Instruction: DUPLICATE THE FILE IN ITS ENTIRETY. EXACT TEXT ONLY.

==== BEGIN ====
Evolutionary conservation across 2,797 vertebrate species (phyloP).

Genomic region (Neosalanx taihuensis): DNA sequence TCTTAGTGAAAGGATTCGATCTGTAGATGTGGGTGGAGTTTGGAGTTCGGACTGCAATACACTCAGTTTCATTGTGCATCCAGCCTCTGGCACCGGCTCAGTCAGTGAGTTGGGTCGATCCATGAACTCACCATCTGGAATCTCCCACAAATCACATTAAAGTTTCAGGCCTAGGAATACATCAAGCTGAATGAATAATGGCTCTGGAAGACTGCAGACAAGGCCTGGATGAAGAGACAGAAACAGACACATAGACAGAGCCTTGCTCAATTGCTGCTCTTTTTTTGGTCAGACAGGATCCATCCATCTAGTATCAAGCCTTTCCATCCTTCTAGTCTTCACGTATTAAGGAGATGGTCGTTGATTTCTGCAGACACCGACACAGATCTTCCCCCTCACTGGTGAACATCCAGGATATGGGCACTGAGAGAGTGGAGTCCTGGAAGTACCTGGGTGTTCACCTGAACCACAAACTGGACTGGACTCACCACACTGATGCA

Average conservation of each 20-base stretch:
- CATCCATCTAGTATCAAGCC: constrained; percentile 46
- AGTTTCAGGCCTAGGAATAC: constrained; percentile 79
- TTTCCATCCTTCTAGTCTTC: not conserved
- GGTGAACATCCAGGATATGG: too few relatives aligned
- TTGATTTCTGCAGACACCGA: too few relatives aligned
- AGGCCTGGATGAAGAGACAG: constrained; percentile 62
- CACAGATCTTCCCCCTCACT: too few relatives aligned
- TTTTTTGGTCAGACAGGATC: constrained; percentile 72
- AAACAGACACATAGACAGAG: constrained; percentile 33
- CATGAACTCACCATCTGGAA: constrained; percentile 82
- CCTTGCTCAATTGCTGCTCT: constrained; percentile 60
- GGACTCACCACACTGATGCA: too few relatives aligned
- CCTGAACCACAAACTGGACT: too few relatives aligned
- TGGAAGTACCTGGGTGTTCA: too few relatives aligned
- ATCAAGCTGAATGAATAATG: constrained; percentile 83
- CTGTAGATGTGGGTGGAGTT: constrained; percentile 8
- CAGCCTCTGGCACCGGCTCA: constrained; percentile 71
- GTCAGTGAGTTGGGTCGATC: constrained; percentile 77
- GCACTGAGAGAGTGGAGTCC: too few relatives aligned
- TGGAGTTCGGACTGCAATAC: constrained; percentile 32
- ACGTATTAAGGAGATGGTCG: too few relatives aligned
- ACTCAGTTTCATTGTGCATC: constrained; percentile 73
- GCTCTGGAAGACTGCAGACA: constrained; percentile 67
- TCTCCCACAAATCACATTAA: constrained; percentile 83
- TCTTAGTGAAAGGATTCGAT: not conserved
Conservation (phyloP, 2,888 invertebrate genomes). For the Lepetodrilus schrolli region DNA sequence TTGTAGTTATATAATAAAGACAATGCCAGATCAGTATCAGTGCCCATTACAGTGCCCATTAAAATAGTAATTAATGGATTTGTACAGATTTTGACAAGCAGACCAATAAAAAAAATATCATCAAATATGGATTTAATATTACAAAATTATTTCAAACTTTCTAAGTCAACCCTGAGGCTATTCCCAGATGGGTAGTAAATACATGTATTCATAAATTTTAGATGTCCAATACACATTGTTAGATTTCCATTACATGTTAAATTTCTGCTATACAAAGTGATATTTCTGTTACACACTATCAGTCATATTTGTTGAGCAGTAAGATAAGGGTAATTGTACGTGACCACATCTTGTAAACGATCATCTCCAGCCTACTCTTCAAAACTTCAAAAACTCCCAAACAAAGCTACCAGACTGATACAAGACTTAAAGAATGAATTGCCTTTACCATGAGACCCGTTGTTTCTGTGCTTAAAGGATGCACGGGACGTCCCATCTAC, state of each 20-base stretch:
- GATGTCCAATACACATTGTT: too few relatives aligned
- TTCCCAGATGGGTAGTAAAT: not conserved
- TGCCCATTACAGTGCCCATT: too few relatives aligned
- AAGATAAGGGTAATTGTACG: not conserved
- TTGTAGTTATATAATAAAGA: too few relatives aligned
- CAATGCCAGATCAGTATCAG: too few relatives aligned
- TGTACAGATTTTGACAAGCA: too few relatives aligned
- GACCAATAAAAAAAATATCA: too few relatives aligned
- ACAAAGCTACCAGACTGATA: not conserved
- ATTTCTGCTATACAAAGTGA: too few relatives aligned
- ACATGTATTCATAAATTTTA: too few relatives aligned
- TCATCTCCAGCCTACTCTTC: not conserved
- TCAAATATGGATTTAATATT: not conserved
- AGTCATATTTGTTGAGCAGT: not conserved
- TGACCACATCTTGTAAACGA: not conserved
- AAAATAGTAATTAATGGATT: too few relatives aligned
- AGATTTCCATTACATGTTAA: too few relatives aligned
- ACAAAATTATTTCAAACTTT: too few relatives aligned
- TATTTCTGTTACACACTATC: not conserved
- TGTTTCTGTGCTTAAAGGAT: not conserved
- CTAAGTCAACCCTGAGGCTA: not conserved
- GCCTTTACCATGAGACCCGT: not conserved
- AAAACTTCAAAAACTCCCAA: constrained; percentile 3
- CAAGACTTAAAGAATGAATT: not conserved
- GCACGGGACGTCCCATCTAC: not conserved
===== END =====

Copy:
Evolutionary conservation across 2,797 vertebrate species (phyloP).

Genomic region (Neosalanx taihuensis): DNA sequence TCTTAGTGAAAGGATTCGATCTGTAGATGTGGGTGGAGTTTGGAGTTCGGACTGCAATACACTCAGTTTCATTGTGCATCCAGCCTCTGGCACCGGCTCAGTCAGTGAGTTGGGTCGATCCATGAACTCACCATCTGGAATCTCCCACAAATCACATTAAAGTTTCAGGCCTAGGAATACATCAAGCTGAATGAATAATGGCTCTGGAAGACTGCAGACAAGGCCTGGATGAAGAGACAGAAACAGACACATAGACAGAGCCTTGCTCAATTGCTGCTCTTTTTTTGGTCAGACAGGATCCATCCATCTAGTATCAAGCCTTTCCATCCTTCTAGTCTTCACGTATTAAGGAGATGGTCGTTGATTTCTGCAGACACCGACACAGATCTTCCCCCTCACTGGTGAACATCCAGGATATGGGCACTGAGAGAGTGGAGTCCTGGAAGTACCTGGGTGTTCACCTGAACCACAAACTGGACTGGACTCACCACACTGATGCA

Average conservation of each 20-base stretch:
- CATCCATCTAGTATCAAGCC: constrained; percentile 46
- AGTTTCAGGCCTAGGAATAC: constrained; percentile 79
- TTTCCATCCTTCTAGTCTTC: not conserved
- GGTGAACATCCAGGATATGG: too few relatives aligned
- TTGATTTCTGCAGACACCGA: too few relatives aligned
- AGGCCTGGATGAAGAGACAG: constrained; percentile 62
- CACAGATCTTCCCCCTCACT: too few relatives aligned
- TTTTTTGGTCAGACAGGATC: constrained; percentile 72
- AAACAGACACATAGACAGAG: constrained; percentile 33
- CATGAACTCACCATCTGGAA: constrained; percentile 82
- CCTTGCTCAATTGCTGCTCT: constrained; percentile 60
- GGACTCACCACACTGATGCA: too few relatives aligned
- CCTGAACCACAAACTGGACT: too few relatives aligned
- TGGAAGTACCTGGGTGTTCA: too few relatives aligned
- ATCAAGCTGAATGAATAATG: constrained; percentile 83
- CTGTAGATGTGGGTGGAGTT: constrained; percentile 8
- CAGCCTCTGGCACCGGCTCA: constrained; percentile 71
- GTCAGTGAGTTGGGTCGATC: constrained; percentile 77
- GCACTGAGAGAGTGGAGTCC: too few relatives aligned
- TGGAGTTCGGACTGCAATAC: constrained; percentile 32
- ACGTATTAAGGAGATGGTCG: too few relatives aligned
- ACTCAGTTTCATTGTGCATC: constrained; percentile 73
- GCTCTGGAAGACTGCAGACA: constrained; percentile 67
- TCTCCCACAAATCACATTAA: constrained; percentile 83
- TCTTAGTGAAAGGATTCGAT: not conserved
Conservation (phyloP, 2,888 invertebrate genomes). For the Lepetodrilus schrolli region DNA sequence TTGTAGTTATATAATAAAGACAATGCCAGATCAGTATCAGTGCCCATTACAGTGCCCATTAAAATAGTAATTAATGGATTTGTACAGATTTTGACAAGCAGACCAATAAAAAAAATATCATCAAATATGGATTTAATATTACAAAATTATTTCAAACTTTCTAAGTCAACCCTGAGGCTATTCCCAGATGGGTAGTAAATACATGTATTCATAAATTTTAGATGTCCAATACACATTGTTAGATTTCCATTACATGTTAAATTTCTGCTATACAAAGTGATATTTCTGTTACACACTATCAGTCATATTTGTTGAGCAGTAAGATAAGGGTAATTGTACGTGACCACATCTTGTAAACGATCATCTCCAGCCTACTCTTCAAAACTTCAAAAACTCCCAAACAAAGCTACCAGACTGATACAAGACTTAAAGAATGAATTGCCTTTACCATGAGACCCGTTGTTTCTGTGCTTAAAGGATGCACGGGACGTCCCATCTAC, state of each 20-base stretch:
- GATGTCCAATACACATTGTT: too few relatives aligned
- TTCCCAGATGGGTAGTAAAT: not conserved
- TGCCCATTACAGTGCCCATT: too few relatives aligned
- AAGATAAGGGTAATTGTACG: not conserved
- TTGTAGTTATATAATAAAGA: too few relatives aligned
- CAATGCCAGATCAGTATCAG: too few relatives aligned
- TGTACAGATTTTGACAAGCA: too few relatives aligned
- GACCAATAAAAAAAATATCA: too few relatives aligned
- ACAAAGCTACCAGACTGATA: not conserved
- ATTTCTGCTATACAAAGTGA: too few relatives aligned
- ACATGTATTCATAAATTTTA: too few relatives aligned
- TCATCTCCAGCCTACTCTTC: not conserved
- TCAAATATGGATTTAATATT: not conserved
- AGTCATATTTGTTGAGCAGT: not conserved
- TGACCACATCTTGTAAACGA: not conserved
- AAAATAGTAATTAATGGATT: too few relatives aligned
- AGATTTCCATTACATGTTAA: too few relatives aligned
- ACAAAATTATTTCAAACTTT: too few relatives aligned
- TATTTCTGTTACACACTATC: not conserved
- TGTTTCTGTGCTTAAAGGAT: not conserved
- CTAAGTCAACCCTGAGGCTA: not conserved
- GCCTTTACCATGAGACCCGT: not conserved
- AAAACTTCAAAAACTCCCAA: constrained; percentile 3
- CAAGACTTAAAGAATGAATT: not conserved
- GCACGGGACGTCCCATCTAC: not conserved